Differences among civilizations are not in what politicians say. They are
in how ordinary people act in a crisis. The moment of truth has put
everything in its place. No matter how much some of our politicians speak
of a "strategic partnership" and near-friendship with Saddam, Qaddafi and
Iran's ayatollahs, the world knows now with whom we really are--as people
bring flowers to U.S. diplomatic missions in Moscow and other Russian
Also in Russia, Vremya commented:
The Americans should review their military doctrine. Now is the time for
them to think about what makes anti-American sentiment so strong in the
world, why the Great Satan is hated so much, and if the late Senator William
Fulbright was right about the "arrogance of power."
Aleksandr Frolov stated in Sovetskaya Rossiya (9/13):
Early commentaries clearly overdid it, speaking about an "unprecedented"
event. All commentators suddenly "forgot" about precedents such as Dresden,
Hiroshima, Nagasaki, Vietnam, and Yugoslavia, all set by America. People
remember that. Even so, if the attack is retribution, it is unjust. It has
missed those who are really responsible for the war that has been going on
in the world for the past 50 years.
Jerusalem Post editorialized (9/13):
The free world must recognize that it is in a war of self-defense whose goal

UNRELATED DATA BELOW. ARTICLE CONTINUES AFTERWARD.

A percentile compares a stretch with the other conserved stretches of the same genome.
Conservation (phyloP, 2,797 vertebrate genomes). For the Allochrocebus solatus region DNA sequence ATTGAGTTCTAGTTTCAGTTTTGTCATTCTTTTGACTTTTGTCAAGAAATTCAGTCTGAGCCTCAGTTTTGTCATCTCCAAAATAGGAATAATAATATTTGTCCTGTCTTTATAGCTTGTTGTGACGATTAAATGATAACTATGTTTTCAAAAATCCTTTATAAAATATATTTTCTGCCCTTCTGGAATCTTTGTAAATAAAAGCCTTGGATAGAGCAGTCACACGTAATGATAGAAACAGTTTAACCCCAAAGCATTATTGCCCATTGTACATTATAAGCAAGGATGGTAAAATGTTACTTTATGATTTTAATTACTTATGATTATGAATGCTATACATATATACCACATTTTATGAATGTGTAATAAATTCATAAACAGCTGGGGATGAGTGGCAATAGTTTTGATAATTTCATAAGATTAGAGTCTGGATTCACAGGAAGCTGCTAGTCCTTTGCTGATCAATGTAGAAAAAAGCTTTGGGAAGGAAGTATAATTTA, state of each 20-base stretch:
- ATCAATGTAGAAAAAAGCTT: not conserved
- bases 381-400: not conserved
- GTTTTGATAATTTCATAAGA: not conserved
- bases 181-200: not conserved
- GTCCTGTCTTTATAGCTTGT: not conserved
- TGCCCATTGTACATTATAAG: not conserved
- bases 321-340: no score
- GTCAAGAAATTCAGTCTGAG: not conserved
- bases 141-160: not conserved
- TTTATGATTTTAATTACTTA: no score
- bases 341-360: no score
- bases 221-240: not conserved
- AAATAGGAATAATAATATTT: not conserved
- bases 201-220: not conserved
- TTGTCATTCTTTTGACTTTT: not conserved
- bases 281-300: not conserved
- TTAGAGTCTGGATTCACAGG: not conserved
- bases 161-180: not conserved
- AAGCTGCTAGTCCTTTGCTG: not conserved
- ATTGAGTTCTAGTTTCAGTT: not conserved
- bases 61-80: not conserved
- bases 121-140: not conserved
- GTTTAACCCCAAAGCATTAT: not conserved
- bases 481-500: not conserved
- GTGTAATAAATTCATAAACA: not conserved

is victory. The concept of a war against terrorism is meaningless without
the goal of removing terrorist regimes. . . . A war against terrorism that
avoids the issue of regime change in countries such as Iraq, Iran, and
Afghanistan cannot be won, because it has not even really been joined.
Israeli daily Ha'aretz commented (9/12):
The price America has paid and pays for its is done in the name of all
freedom-loving countries, including Israel, which are not ready to bow their
heads before extremists who enlist God to justify their murderous
Yediot Aharonot wrote (9/12):
For almost one year, Israel has withstood a cruel terrorist offensive on its
own. Israel's sometimes excessive responses have been greatly criticized in
the world and have been met by a good deal of misunderstanding and a lack of
empathy. The New York and Washington scenes will now open the eyes of many
people. . . . The U.S., Britain, France and other Western countries will now
do their moral stocktaking as to what they did or did not do to eliminate
terrorism and to contain it.... We, the Israelis, will tell them
sorrowfully and with a feeling of a shared fate: "We told you so."
Jerusalem Post editorialized (9/12):
We are sickened, once again, by scenes of Palestinians dancing in the
streets, this time celebrating the deaths of Americans. We have trouble
fathoming the hatred directed at us, so we can only imagine the bafflement
and pain of Americans attempting to contemplate the baseless hatred directed
at them. . . . Until now, the democracies have fiddled with and indulged the
states where terrorism has been cultivated and grown.
In Tel Aviv Hatzofe wrote (9/12):
The determination that has not been seen thus far in the war against
fundamentalist terrorism will now be activated. Simply because there is no
other choice. What happened yesterday is unlike any terrorism we have been
Mohammad Subeihi wrote in Al-Arab Al-Yawm (9/12):
We also realize that the American people, now fallen to grief, will find the
chance to review its administrations' policy that has made the U.S. a target
for terrorist organizations that are increasingly growing inside and outside